no change in strength simply because the methods they use are not productive
of strength. The fact that strength has become manifest in the latter state
is positive proof that the condition created is the most natural and must,
therefore, contain the properties that are productive of great strength, in
both appearance and demonstration.

We have no control over strength alone. It is the natural outcome of
substantial muscular growth. It can only be stimulated, and this stimulus
must come from growth by development supplied from intensive exercise.

In speaking of strength, I really believe that we are apt to consider its
meaning in super terms. Anyhow, it is as such I want my readers to consider
it. It is in its super state that we are able to appreciate it better, and
if it did not have this exalted state, we would feel all our labors were in
vain, with no recompense for them. Again, if that state could not be
reached, it would not provide the lesson in which we are interested.

One strange peculiarity in muscle growth is the manner in which it
multiplies in its process of reconstruction, which goes to prove how nature is prepared
to take care of her children and is a factor to prove my story. To
continue, let me say that it is pretty hard for the average person to understand why
these tissues are broken down, and when they rebuild, why they grow in
excess of what they formerly were. Muscular tissues of the body fulfill their
duties, wear out, and are cast off like the dead leaves of a plant, and just
as the plant grows stronger, as a greater abundance of foliage appears,
equally so does muscle reconstruction act. Growth is life, and life is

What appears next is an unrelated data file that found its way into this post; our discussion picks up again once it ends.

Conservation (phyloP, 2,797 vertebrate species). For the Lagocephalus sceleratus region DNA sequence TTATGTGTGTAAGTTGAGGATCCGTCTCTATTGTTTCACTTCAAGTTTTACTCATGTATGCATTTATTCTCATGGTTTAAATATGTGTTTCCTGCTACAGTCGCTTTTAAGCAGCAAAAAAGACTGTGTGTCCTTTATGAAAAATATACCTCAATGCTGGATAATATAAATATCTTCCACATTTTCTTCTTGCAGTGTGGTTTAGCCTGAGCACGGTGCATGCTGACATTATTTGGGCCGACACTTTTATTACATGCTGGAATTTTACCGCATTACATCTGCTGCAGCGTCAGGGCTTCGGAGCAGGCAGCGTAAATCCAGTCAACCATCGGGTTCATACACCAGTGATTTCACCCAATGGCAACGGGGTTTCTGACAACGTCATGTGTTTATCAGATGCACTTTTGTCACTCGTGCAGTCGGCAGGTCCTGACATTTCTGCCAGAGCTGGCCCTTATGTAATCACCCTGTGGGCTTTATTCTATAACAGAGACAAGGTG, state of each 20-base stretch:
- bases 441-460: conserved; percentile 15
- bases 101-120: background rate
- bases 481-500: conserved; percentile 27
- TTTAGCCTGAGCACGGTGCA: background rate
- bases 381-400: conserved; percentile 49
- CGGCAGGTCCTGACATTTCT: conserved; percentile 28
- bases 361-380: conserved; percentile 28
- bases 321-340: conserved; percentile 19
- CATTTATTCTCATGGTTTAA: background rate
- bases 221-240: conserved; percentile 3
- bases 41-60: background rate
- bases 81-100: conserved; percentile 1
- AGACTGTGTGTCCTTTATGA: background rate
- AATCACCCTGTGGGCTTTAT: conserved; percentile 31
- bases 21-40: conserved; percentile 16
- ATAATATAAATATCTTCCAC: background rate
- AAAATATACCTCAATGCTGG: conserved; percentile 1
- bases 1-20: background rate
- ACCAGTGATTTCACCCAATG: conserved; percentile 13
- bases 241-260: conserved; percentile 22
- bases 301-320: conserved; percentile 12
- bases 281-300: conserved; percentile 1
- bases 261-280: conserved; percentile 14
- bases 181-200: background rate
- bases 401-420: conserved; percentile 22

growth; when growth ceases the body begins to age and finally dies. As
tissue is broken down, it multiplies and we become stronger with growth. In
other words, nature creates size, and strength is the natural sequence.
Size and strength are accumulated to meet possible future necessities in excess
of any work previously performed.

Let us prove this condition in another way, and be satisfied that I am
right. You, no doubt, can call to mind some fellow acquaintance who went into the
lumber camp, or on some railroad construction job, and how on his return his
changed appearance struck you as remarkable! - how he had filled out, and
how much stronger he was than before. Well, isn't that an illustration of how
natural growth takes place to fulfill the requirements of a more laborious
occupation?

The year after the close of the war I took a notion to take another trip
overseas. I went into the Canadian Pacific Steamship offices in Montreal to
purchase my ticket. It was taken care of by a clerk who had his sleeves
rolled up to the shoulders. He displayed a fine pair of arms, and right
away I recognized those little traits that inform a trained eye that this
magnificent pair of arms was not always in his possession. He was too
consciously proud of them. By his "return button" I saw he had served
overseas, and to satisfy my personal curiosity, I began to question him. I
had to smile at his boyish enthusiasm as he replied, "I just had to have
'em. I was with one of the batteries, and had the job of trundling heavy shells
in a wheelbarrow. By gosh, at first I thought my back would break. My
knees wobbled, and I felt as though each of my arms was being pulled from its
socket. But, it had to be done, and I got better at it and began to like
it. Pushing that wheelbarrow full of shells just made me over." "And believe
me," he added with pride, "my legs and back are every bit as well formed as
my arms." No doubt you will recognize this incident as a common occurrence,
but it serves to prove that strength is always the result of a certain